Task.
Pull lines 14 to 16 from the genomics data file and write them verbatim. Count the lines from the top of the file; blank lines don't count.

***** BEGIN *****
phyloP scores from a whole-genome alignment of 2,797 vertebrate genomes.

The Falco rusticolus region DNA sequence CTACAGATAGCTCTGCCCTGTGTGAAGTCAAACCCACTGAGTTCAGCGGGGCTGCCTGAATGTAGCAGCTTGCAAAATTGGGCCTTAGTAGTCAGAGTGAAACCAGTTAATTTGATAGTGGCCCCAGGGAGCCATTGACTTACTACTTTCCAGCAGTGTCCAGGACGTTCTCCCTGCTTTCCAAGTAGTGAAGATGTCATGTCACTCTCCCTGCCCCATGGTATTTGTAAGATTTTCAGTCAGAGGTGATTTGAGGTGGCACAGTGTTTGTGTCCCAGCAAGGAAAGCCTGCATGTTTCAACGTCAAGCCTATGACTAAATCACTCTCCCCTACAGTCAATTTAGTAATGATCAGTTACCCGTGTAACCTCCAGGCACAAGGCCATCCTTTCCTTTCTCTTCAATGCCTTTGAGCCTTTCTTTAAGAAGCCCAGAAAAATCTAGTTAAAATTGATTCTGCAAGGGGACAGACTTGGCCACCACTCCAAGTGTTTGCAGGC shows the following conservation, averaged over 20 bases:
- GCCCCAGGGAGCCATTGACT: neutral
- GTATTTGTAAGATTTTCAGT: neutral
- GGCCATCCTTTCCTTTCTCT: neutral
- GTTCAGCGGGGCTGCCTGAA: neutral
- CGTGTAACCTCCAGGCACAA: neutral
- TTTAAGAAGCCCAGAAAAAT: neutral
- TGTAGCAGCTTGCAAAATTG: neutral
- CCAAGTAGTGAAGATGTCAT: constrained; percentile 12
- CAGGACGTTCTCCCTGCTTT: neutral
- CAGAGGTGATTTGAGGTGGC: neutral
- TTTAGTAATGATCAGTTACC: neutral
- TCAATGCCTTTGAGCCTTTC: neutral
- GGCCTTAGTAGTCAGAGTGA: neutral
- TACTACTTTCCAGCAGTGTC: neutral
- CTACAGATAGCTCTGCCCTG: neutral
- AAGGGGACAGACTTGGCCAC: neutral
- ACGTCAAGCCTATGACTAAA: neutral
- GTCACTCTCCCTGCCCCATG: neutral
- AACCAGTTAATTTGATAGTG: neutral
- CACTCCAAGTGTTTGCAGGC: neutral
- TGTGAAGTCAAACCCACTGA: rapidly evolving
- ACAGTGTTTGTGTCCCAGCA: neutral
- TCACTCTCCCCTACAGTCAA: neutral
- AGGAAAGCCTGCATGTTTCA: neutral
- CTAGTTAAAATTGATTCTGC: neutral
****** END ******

- TCAATGCCTTTGAGCCTTTC: neutral
- GGCCTTAGTAGTCAGAGTGA: neutral
- TACTACTTTCCAGCAGTGTC: neutral